Views from the Center

CGD experts offer ideas and analysis to improve international development policy. Also check out our Global Health blog and US Development Policy blog.


Understanding Economic Development: A Reading List

I have just finished teaching a course at the School for Advanced International Studies (SAIS) at Johns Hopkins University on long-run economic development. At the urging of some of my CGD colleagues, I have put together a reading list that should be of interest to a broader development audience because it includes, in addition to the normal academic readings, a large number of fictional and nonfictional books and articles that have enhanced my understanding of economic development. 

At Long Last, A Paris Club Deal with Argentina. But What Will Congress (and the Lobbyists) Think?

In the world of sovereign debt workouts, the relationship between Argentina and the Paris Club has tended to look like Lucy, Charlie Brown, and the football. Time and again, Argentina (Lucy) would earnestly declare interest in striking a deal to repay its debt to club creditors only to pull back at the last minute. So imagine everyone’s surprise at this week’s announcement that Charlie Brown finally got to kick the football.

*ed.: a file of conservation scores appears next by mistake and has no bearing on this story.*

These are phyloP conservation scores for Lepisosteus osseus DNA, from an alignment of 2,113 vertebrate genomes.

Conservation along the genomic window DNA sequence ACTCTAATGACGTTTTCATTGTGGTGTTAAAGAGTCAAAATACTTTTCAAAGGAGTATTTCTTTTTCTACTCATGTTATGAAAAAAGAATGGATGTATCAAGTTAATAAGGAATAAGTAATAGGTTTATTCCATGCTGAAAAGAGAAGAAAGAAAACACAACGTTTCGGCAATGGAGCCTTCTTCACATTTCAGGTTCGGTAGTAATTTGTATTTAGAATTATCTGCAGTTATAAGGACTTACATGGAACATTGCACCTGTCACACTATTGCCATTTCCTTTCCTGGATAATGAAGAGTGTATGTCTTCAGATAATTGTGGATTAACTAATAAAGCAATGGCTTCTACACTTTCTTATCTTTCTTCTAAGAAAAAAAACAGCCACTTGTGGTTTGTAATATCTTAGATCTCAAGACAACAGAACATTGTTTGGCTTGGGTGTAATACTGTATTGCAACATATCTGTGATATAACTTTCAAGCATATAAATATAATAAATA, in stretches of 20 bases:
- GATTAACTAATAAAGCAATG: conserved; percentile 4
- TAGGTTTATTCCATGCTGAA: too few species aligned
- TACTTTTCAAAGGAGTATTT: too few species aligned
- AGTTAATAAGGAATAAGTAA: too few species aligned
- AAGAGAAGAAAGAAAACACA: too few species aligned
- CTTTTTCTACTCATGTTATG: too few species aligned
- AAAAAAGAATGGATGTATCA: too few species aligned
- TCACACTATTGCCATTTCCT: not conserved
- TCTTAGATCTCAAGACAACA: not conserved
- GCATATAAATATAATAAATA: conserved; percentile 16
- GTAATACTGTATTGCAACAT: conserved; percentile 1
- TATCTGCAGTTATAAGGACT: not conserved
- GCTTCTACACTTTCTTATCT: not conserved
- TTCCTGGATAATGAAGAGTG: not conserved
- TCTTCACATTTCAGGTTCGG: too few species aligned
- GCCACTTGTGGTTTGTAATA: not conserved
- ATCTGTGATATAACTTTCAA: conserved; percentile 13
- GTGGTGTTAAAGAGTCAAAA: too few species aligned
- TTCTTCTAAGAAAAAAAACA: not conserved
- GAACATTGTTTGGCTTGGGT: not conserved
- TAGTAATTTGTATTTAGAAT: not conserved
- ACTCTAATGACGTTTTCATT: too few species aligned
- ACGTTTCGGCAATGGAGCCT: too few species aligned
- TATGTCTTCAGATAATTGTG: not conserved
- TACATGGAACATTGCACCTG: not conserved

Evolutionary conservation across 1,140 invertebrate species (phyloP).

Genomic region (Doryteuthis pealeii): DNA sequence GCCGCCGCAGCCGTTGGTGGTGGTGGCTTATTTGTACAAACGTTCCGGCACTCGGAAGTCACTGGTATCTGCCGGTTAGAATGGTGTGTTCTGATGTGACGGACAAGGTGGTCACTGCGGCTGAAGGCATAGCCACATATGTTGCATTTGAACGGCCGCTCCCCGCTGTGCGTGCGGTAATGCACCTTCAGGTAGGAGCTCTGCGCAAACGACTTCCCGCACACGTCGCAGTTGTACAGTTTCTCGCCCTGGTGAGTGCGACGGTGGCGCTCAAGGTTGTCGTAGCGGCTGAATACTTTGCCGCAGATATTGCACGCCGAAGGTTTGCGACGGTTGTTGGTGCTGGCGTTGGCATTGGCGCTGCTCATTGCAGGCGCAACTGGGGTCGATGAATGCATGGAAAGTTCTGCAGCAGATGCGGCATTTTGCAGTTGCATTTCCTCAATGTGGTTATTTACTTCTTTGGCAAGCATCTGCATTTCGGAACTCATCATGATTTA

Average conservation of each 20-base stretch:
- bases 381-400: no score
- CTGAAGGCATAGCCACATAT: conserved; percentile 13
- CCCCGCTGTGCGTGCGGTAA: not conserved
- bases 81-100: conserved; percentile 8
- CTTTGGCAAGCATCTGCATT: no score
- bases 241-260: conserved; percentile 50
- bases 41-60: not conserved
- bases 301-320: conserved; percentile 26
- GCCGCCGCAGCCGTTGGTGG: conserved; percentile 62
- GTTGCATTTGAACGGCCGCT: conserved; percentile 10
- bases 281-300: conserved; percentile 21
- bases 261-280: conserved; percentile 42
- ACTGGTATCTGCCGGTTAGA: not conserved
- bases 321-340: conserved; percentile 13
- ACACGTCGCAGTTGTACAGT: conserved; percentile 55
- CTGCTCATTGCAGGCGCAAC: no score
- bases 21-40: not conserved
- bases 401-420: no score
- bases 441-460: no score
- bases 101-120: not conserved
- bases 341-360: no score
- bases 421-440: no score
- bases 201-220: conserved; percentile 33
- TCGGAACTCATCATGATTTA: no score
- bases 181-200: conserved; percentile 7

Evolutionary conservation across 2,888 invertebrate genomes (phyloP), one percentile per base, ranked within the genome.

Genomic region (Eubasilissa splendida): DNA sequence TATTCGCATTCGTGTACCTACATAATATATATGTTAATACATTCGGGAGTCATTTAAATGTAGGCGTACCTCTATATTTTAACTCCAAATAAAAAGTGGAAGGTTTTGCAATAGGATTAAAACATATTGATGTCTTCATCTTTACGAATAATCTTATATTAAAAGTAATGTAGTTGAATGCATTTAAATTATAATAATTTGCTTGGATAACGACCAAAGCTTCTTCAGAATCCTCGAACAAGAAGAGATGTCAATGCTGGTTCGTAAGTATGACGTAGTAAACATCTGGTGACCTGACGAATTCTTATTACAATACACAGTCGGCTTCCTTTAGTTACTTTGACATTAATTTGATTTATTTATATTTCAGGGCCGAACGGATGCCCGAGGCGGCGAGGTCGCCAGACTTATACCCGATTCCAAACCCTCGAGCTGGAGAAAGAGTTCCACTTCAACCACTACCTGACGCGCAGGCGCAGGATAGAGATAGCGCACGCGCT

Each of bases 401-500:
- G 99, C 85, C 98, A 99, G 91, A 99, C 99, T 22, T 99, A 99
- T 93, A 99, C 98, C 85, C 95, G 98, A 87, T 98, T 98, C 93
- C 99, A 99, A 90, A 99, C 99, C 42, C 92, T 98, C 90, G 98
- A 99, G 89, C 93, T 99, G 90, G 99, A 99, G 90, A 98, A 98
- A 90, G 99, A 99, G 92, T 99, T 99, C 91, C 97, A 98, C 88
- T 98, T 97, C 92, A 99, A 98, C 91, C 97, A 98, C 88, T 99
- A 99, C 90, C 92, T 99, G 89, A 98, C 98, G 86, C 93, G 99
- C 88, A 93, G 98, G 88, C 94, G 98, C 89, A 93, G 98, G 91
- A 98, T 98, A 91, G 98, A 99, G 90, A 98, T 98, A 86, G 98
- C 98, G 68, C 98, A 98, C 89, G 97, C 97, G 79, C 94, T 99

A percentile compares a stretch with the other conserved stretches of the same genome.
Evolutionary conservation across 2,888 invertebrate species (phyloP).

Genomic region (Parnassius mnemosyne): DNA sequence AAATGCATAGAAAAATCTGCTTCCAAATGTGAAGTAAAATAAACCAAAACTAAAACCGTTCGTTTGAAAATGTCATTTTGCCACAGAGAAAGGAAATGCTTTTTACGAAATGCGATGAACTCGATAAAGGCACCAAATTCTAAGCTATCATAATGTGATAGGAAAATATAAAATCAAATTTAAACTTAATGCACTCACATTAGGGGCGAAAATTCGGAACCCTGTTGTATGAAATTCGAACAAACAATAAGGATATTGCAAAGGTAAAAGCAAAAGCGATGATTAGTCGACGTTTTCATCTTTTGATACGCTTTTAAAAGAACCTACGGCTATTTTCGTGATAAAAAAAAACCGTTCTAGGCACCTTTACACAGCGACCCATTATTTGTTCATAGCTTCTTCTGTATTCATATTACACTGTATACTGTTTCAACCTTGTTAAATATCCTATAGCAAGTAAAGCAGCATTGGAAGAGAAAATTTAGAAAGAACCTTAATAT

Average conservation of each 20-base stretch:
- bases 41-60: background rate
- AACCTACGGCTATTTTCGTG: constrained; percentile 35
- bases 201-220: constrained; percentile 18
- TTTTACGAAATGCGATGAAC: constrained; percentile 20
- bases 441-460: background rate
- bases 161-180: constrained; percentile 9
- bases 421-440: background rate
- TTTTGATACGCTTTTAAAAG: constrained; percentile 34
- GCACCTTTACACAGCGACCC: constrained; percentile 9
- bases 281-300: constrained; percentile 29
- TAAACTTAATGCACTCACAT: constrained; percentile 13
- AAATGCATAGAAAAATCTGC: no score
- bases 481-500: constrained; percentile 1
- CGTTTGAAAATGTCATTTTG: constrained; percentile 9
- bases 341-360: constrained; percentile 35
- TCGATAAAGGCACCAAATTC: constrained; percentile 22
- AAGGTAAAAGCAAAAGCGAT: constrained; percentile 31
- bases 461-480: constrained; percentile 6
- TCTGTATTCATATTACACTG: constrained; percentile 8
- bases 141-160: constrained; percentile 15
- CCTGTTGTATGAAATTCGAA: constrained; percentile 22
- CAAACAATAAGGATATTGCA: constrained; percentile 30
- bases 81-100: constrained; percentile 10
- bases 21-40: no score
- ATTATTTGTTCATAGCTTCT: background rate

In our lifetime we will merely experience stronger storms, hotter heat waves, and higher floodwaters as a result of climate change. But over the course of centuries, rising seas from melting polar ice sheets threaten to erase the physical legacy of today’s coastal cities.  A recent study found that sea-level rise from a global temperature increase of +3 °C would eventually threaten more than one hundred cultural World Heritage Sites, from Ayutthaya to Zanzibar, including the Statue of Liberty.

Chairman Menendez, the Electrify Africa Ball Is Now in Your Court

The White House and the House of Representatives have weighed in on how the United States can help bring electricity to millions of Africans and also reposition US engagement with the continent. Supportive legislation is now up to the Senate, and specifically the Chairman of the Senate Foreign Relations Committee Robert Menendez (D-NJ).

Migration-and-Development Is All Grown Up—and It’s Going to Get Even Bigger

Migration-and-development has grown into a field of its own, in both research and policy.

One picture reveals the trend in research. In the 1960s there was a burst of research interest in migration and development—mostly about migration within countries, as much of the developing world embarked on rapid urbanization. That interest waned in the 70s. But over the last 20 years, more and more development papers mention migration, and more and more migration papers mention development:


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